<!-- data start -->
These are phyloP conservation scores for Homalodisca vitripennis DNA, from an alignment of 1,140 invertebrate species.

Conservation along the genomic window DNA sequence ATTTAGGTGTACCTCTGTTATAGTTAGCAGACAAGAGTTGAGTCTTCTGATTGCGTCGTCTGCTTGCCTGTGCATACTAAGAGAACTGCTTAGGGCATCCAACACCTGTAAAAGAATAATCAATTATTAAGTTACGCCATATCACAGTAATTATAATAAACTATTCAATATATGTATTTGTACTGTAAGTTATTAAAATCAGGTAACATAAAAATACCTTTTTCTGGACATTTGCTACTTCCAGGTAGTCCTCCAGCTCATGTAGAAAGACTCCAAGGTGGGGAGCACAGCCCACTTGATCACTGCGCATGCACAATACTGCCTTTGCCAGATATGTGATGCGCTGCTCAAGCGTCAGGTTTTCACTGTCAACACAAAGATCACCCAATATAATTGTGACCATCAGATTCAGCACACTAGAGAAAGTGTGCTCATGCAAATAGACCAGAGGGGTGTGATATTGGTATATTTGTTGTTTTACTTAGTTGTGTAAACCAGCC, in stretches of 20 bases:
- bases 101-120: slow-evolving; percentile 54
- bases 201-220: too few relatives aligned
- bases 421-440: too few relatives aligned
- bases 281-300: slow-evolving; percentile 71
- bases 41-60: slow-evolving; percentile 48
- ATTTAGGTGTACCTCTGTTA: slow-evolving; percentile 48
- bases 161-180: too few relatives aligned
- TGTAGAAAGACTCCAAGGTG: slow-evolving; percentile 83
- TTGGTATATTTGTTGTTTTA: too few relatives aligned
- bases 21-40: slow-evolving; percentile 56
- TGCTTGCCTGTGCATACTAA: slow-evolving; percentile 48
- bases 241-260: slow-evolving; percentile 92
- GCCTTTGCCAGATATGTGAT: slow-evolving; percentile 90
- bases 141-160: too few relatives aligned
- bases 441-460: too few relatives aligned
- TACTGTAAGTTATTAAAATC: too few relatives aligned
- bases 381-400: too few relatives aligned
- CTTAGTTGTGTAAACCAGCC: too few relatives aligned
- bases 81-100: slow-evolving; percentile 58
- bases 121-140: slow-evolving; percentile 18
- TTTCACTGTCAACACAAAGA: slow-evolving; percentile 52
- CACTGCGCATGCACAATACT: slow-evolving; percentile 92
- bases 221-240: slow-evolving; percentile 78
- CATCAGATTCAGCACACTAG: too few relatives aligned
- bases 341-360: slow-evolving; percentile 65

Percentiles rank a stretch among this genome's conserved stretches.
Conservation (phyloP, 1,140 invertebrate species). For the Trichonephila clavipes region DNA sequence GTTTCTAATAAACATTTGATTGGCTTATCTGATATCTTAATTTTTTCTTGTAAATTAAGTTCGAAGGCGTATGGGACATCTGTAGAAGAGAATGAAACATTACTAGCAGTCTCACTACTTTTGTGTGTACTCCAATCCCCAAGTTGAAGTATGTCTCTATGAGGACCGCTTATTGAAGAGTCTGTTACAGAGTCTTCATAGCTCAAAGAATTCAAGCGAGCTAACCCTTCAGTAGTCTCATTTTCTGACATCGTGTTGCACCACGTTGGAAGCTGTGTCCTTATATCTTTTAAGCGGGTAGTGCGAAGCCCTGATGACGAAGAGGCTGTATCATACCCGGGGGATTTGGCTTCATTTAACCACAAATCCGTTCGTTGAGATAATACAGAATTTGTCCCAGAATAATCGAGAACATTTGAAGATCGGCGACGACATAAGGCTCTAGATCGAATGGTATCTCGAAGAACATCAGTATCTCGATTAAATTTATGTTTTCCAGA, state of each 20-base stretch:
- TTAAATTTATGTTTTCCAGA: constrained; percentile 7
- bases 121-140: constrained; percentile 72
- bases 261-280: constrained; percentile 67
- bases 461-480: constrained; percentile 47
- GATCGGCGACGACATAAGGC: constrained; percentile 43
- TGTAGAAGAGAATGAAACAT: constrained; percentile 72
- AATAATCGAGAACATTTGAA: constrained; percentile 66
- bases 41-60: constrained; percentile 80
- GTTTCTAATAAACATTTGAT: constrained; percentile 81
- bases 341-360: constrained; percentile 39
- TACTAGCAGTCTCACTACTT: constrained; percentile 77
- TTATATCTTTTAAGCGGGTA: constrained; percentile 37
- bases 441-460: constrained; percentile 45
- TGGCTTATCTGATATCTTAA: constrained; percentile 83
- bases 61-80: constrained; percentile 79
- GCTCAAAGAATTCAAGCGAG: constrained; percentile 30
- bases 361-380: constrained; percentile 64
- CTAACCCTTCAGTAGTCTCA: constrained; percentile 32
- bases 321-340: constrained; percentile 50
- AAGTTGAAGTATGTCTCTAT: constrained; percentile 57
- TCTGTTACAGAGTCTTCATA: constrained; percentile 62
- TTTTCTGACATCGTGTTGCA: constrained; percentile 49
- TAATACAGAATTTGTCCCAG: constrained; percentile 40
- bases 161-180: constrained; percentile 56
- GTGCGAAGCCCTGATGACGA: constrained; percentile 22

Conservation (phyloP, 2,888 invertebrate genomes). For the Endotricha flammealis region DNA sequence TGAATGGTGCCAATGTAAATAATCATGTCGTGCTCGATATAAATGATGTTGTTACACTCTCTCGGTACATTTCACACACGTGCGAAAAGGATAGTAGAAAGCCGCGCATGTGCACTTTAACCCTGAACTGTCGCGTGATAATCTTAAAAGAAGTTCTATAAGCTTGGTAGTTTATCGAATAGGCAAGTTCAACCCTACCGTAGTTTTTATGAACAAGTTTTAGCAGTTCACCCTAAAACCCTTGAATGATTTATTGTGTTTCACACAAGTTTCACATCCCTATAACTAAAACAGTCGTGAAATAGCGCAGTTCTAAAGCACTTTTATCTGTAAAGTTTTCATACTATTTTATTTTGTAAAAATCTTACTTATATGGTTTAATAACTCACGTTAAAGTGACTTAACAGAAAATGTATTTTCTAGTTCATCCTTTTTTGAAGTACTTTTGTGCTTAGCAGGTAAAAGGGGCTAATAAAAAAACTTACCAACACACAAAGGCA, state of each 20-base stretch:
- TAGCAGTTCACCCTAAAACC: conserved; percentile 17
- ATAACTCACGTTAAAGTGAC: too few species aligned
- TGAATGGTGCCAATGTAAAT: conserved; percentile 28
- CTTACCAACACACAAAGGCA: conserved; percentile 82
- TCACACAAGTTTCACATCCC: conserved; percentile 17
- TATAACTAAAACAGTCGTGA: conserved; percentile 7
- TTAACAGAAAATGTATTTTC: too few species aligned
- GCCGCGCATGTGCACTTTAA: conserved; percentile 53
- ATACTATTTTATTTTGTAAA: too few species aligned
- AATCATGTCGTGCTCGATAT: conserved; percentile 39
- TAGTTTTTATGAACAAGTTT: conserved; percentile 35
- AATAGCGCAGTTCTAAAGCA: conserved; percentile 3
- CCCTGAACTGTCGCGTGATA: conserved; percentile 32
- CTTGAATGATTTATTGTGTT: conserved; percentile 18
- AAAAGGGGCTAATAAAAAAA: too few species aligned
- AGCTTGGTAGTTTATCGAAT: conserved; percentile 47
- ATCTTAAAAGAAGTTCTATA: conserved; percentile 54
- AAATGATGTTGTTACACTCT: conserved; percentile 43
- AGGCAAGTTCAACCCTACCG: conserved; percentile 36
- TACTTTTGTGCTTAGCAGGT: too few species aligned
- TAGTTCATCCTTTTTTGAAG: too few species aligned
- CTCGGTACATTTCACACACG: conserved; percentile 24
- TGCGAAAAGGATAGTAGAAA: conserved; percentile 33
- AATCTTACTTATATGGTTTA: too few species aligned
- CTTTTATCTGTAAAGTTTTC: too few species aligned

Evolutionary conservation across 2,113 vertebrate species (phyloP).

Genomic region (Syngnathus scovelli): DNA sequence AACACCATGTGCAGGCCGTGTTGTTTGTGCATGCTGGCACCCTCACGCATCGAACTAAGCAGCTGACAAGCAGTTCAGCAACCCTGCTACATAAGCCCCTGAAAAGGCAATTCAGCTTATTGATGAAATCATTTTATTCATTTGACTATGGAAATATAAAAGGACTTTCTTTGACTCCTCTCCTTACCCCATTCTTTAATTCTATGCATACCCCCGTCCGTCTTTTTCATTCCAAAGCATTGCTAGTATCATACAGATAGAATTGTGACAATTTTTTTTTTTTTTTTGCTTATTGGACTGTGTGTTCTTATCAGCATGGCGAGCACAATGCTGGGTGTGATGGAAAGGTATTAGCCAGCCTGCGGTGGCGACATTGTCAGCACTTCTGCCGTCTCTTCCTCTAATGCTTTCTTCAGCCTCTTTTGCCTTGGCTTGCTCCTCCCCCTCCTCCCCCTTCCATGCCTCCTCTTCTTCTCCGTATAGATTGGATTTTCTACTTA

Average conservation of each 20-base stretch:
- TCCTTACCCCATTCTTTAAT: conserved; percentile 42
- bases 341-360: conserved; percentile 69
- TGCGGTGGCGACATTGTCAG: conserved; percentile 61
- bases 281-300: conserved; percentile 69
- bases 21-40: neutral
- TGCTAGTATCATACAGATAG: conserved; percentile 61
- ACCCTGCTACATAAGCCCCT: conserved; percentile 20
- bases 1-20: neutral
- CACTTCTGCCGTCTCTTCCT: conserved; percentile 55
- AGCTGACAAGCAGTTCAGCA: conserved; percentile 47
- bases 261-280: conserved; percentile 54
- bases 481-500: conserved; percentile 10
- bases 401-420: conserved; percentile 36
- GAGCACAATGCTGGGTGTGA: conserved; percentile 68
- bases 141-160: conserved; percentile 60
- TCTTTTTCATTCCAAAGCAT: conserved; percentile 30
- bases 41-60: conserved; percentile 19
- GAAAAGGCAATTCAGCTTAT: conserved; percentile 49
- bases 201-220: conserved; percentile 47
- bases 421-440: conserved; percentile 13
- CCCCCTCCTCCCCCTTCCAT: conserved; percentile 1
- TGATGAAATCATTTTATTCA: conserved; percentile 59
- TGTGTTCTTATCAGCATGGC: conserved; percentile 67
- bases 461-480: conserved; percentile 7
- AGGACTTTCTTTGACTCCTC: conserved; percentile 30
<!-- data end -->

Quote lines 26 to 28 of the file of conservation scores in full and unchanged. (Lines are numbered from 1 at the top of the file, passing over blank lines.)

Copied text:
- CATCAGATTCAGCACACTAG: too few relatives aligned
- bases 341-360: slow-evolving; percentile 65

Percentiles rank a stretch among this genome's conserved stretches.